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§Of World Interest

Possible period of the Minoan eruption 1628 - 1600 BCE. Radiocarbon dates, including analysis of an olive branch buried beneath a lava flow from the volcano that gave a date between 1627 BCE and 1600 BCE (95% confidence interval), suggest an eruption date more than a century earlier than suggested by archaeologists. Evidence of a climatic event around 1628 BCE has been found in studies of growth depression of European oaks in Ireland and of Scotch pines in Sweden. Bristlecone pine frost rings also indicate a date of 1627 BCE, supporting the late 1600s BCE dating. Around the time of the radiocarbon-indicated date of the eruption, there is evidence for a significant climatic event in the Northern Hemisphere like failure of crops in China (see below) and evidence from tree rings, cited above: bristlecone pines of California; bog oaks of Ireland, England, and Germany; and other trees in Sweden. The tree rings precisely date the event to 1628 BCE.



King Jie was the last ruler of the Xia Dynasty of China, and is blamed for its fall. He reputedly mistreated his people and became a tyrant. Records from the later Qin dynasty say that during the last year of Jie's reign, ice formed during the summer mornings and frosts occurred through July. Heavy rainfall toppled buildings, hot and cold weather arrived in disorder, and crops failed. Some scientists correlate this event with a volcanic winter, possibly due to the Minoan eruption of Thera c. 1628 BCE.

Around 1600 BC, King Tang of Shang succeeded in defeating Jie, bringing an end to the Xia dynasty and founding the Shang dynasty.

The historian Sima Qian traces the origin of the Xiongnu people to Chun Wei, who was possibly a son of Jie. This theory has never been proven or disproven.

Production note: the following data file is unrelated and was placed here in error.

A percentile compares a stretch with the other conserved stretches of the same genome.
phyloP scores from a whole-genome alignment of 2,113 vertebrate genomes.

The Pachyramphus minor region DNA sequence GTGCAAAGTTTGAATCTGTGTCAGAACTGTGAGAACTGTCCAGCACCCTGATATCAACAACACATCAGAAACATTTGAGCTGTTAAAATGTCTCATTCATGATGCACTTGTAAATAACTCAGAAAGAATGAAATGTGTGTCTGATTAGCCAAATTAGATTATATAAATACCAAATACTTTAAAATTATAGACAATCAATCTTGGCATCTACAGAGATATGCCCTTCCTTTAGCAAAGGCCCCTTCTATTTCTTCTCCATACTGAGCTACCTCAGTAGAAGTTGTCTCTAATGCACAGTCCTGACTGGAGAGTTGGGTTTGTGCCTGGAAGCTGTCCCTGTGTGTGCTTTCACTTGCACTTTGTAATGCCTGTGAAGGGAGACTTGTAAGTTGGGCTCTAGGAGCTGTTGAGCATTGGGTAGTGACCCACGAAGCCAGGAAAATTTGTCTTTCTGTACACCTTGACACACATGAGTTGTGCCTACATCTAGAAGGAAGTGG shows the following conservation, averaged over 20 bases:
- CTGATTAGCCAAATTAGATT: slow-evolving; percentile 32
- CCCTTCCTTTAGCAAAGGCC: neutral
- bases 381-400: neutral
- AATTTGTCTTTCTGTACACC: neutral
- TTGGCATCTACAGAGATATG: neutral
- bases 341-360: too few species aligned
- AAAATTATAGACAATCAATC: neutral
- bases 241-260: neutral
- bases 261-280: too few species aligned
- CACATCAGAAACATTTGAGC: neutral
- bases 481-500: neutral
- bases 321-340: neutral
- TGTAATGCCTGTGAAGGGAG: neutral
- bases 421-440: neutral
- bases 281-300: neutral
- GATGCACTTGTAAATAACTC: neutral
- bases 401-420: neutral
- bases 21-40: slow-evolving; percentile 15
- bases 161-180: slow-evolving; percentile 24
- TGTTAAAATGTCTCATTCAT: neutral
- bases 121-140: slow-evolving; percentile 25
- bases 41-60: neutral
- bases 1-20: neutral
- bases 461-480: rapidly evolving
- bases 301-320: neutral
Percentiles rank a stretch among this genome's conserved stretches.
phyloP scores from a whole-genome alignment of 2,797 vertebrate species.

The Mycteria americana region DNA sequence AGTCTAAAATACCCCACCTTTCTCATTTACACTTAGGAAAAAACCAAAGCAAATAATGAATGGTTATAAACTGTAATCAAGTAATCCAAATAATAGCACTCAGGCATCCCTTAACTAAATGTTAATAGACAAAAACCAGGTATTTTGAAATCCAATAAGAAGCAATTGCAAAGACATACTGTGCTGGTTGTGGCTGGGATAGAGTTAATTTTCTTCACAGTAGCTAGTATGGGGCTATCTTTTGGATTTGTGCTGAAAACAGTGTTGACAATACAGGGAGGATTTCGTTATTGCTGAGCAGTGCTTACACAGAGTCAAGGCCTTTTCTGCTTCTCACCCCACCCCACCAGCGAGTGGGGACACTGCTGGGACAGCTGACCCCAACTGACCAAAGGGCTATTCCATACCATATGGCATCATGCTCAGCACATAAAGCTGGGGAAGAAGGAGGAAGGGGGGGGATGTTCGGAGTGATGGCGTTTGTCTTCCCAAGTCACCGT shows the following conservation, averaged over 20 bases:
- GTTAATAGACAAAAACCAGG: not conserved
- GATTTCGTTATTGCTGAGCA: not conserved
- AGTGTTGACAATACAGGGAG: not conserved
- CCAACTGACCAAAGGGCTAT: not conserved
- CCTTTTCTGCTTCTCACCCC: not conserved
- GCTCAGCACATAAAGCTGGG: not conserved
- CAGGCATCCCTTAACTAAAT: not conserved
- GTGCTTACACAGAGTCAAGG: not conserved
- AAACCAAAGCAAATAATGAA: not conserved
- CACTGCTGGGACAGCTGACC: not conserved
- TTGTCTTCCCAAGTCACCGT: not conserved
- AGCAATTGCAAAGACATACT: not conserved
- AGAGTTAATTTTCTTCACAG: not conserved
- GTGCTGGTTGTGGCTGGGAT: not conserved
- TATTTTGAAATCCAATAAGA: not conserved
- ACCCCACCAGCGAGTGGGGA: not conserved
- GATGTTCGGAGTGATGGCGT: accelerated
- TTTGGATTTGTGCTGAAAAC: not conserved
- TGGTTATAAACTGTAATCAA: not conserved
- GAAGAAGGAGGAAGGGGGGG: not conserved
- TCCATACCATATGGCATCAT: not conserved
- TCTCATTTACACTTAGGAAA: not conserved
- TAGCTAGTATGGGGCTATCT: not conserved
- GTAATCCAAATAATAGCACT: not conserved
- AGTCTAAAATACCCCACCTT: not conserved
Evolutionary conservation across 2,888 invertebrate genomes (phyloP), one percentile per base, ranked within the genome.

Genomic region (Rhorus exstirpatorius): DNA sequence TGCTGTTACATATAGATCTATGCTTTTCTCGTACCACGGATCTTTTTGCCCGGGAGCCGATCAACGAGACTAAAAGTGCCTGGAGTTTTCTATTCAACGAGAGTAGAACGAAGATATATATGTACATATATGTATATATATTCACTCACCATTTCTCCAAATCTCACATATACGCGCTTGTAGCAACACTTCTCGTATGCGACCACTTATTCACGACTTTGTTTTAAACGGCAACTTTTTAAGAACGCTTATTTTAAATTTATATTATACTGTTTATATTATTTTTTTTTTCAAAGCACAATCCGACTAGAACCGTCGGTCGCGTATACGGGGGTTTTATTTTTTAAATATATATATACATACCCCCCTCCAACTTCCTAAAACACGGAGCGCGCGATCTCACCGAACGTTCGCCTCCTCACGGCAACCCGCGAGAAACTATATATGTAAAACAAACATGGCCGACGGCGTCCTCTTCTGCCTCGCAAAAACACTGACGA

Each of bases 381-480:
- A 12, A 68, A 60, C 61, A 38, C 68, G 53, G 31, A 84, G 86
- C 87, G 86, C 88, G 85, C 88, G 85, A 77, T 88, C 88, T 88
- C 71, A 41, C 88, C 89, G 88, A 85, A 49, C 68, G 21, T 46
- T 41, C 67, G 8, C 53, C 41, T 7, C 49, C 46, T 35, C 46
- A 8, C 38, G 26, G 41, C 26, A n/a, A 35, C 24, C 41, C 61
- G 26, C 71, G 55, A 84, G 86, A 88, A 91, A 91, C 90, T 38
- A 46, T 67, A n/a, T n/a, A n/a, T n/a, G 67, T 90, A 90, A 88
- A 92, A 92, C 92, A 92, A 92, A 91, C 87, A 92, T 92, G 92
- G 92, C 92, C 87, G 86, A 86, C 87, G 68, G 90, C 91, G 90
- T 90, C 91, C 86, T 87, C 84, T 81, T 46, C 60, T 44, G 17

The LienĂ¼ zhuan biography of Mo Xi, a concubine of King Jie, claims she corrupted the king with her sexual prowess. Mo Xi was beautiful, but completely lacking in virtue. Among other things, she liked to drink, enjoyed music, and also had a penchant for jugglers and sing-song girls. Apparently, she had King Jie order a lake of wine made. Once it was finished, she commanded 3000 men to drink the lake dry, only to laugh when they all drowned.



The devastating Minoan eruption of Thera in the Bronze Age (dated to 1639-1616 BC via Radiocarbon dating; 1628 BC dendrochronologically; 1530-1500 BC archaeologically]) has become the most famous single event in the Aegean Sea before the fall of Troy. The eruption would likely have caused a significant climate upset for the eastern Mediterranean region. With an estimated Dense-Rock Equivalent up to 60 cubic kilometers, it was one of the largest volcanic eruptions on Earth during the last few thousand years. The name "Minoan eruption" refers to the Minoan civilization on Crete, which some scholars think was heavily disturbed by this eruption.


Third decade of 100 year epidemic that struck Egypt in 1650 BCE.


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Page last modified on August 30, 2016, at 11:38 PM